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Young Reader

Tales From Scottish Ballads

Description: 

Once upon a time, there was an old man in Lochmaben, who made his livelihood by going round the country playing on his harp. He was very old, and very blind, and there was such a simple air about him, that people were inclined to think that he had not all his wits, and they always called him "The silly Lochmaben Harper."

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The Mission of Janice Day

Description: 

The Mission of Janice Day is written by Helen Beecher Long. The wine of autumn seemed fairly to permeate the air. It was too beautiful a day for youth to be disturbed by mere imaginary troubles. Janice could scarcely keep from singing as she passed down the pleasant thoroughfare. The wide-branching trees shading it showered her with brilliant leaves.

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Davy and The Goblin

Description: 

Davy and the Goblin, or, What Followed Reading "Alice's Adventures in Wonderland" is a novel by Charles E. Carryl, written in 1884 and published by Houghton Mifflin of Boston and Frederick Warne of London in 1885. It was one of the first "imitations" inspired by Lewis Carroll's two books, Alice's Adventures in Wonderland and Through the Looking-Glass. The story is about eight-year-old Davy who reads Lewis Carroll’s classic novel Alice’s Adventures in Wonderland next to the fireplace, when he begins to get sleepy.

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Grand-Daddy Whiskers

Description: 

Nimble-toes Field-mouse trotted briskly along the dark subway and up the steep attic stairway in Mr. Giant's house. He had travelled a long way from his woodland home and it was getting late. The door of the cosy attic where Cousin Graymouse lived was ajar. Nimble-toes paused to get his breath and peep in at the busy, happy family. Mother Graymouse sat in her rocking-chair singing to little Squealer. Tiny, Teenty and Buster Graymouse were playing upon the floor near by with their cousins, Wink and Wiggle Squeaky.

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The Babe in the Bulrushes

Description: 

The Babe in the Bulrushes is written by Amy Steedman. Many long years had passed since the days when Joseph's brothers and their families had settled in the land of Egypt. They were a great nation in numbers now, but the Egyptians still ruled over them, and used them as servants. The Pharaoh who had been so kind to the shepherds from Canaan was dead long ago, and the new kings, or Pharaohs as they were called, hated foreigners, and began to treat the Israelites very harshly.

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The Two Elsies

Description: 

It was a pleasant place to sit even on a sunny summer morning, for a tall tree partially shaded the window without greatly obstructing the view, and it was there the master of the house was usually to be found, at this time of day, with Evelyn, his only child, close at his side.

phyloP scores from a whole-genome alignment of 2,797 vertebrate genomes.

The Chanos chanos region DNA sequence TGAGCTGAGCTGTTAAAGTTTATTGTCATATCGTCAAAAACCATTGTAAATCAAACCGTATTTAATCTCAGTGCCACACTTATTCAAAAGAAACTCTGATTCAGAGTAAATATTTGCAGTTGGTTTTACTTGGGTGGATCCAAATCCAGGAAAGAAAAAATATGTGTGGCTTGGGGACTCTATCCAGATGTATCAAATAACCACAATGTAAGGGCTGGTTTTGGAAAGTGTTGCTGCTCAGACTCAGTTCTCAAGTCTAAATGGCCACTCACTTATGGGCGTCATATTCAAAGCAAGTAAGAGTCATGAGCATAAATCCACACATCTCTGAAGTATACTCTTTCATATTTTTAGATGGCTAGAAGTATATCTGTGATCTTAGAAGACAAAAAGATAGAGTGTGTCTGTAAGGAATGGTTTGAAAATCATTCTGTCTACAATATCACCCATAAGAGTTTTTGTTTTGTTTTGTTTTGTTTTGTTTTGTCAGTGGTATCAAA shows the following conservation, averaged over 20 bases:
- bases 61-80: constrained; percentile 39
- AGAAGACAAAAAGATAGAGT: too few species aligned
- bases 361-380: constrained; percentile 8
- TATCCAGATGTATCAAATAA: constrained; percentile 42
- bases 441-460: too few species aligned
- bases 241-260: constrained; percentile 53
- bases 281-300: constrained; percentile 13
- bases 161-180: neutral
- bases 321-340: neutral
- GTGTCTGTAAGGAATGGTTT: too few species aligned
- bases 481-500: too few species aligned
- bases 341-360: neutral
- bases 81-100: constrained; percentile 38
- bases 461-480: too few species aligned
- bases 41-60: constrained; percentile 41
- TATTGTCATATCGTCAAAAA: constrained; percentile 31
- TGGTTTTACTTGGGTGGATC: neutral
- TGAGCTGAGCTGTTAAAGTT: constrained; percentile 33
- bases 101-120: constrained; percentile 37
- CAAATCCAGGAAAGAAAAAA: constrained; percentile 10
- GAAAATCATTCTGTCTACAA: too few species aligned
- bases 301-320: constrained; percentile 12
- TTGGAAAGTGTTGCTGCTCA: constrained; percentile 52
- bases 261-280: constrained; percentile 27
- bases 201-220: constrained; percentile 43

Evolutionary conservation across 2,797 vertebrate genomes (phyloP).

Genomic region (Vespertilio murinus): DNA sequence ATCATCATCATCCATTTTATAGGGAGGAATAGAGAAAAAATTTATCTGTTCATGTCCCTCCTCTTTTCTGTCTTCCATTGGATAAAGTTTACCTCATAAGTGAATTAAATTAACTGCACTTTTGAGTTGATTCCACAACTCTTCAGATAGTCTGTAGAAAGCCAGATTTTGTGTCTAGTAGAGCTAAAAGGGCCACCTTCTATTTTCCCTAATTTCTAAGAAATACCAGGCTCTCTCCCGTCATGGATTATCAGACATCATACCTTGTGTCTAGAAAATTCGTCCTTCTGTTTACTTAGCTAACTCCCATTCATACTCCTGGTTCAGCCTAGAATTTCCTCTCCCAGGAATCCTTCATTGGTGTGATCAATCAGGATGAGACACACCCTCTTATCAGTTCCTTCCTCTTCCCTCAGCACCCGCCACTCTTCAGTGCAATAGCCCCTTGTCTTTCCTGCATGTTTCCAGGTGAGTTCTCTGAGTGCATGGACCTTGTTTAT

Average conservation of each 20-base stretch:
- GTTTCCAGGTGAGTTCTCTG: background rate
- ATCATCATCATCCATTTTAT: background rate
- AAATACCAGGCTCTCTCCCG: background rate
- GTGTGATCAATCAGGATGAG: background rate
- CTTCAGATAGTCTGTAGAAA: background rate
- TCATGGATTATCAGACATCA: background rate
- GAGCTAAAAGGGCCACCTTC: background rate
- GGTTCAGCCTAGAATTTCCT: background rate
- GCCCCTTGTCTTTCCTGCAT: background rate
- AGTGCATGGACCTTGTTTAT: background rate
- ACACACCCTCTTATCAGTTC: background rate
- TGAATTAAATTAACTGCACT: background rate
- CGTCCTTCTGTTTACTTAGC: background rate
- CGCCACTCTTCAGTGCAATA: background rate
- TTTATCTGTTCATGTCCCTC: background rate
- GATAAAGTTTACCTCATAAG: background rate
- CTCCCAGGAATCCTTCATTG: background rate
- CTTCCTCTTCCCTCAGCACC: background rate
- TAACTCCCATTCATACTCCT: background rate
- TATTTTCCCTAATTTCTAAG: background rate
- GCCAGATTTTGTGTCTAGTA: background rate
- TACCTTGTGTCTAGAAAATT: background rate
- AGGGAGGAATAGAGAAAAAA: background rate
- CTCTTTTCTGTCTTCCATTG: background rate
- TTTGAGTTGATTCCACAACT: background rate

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Grimm Tales Made Gay

Description: 

A man of kind and noble mind Was H. Gustavus Hyde. ’Twould be amiss to add to this At present, for he died, In full possession of his senses, The day before my tale commences. One half his gold his four-year-old Son Paul was known to win, And Beatrix, whose age was six, For all the rest came in, Perceiving which, their Uncle Ben did A thing that people said was splendid.

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Uncle Wiggily's Adventures

Description: 

Uncle Wiggily Longears, the nice old gentleman rabbit, hopped out of bed one morning and started to go to the window, to see if the sun was shining. But, no sooner had he stepped on the floor, than he cried out:"Oh! Ouch! Oh, dear me and a potato pancake! Oh, I believe I stepped on a tack! Sammie Littletail must have left it there! How careless of him!" You see this was the same Uncle Wiggily, of whom I have told you in the Bedtime Books—the very same Uncle Wiggily.

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A Collection of Beatrix Potter Stories

Description: 

ONCE upon a time there were four little Rabbits, and their names were-- Flopsy, Mopsy, Cotton-tail, and Peter. They lived with their Mother in a sand bank, underneath the root of a very big fir tree. "NOW, my dears," said old Mrs. Rabbit one morning, "you may go into the fields or down the lane, but don't go into Mr. McGregor's garden: your Father had an accident there; he was put in a pie by Mrs. McGregor." "NOW run along, and don't get into mischief. I am going out." THEN old Mrs. Rabbit took a basket and her umbrella, to the baker's.

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Patty and Azalea

Description: 

The small settlement of Arden was largely composed of fine estates and attractive homes. This one which they had taken was broad and extensive, with hundreds of acres in lawns, gardens and woodland. It was called Wistaria Porch, because of an old wistaria vine which had achieved astounding dimensions and whose blooms in the spring and foliage.

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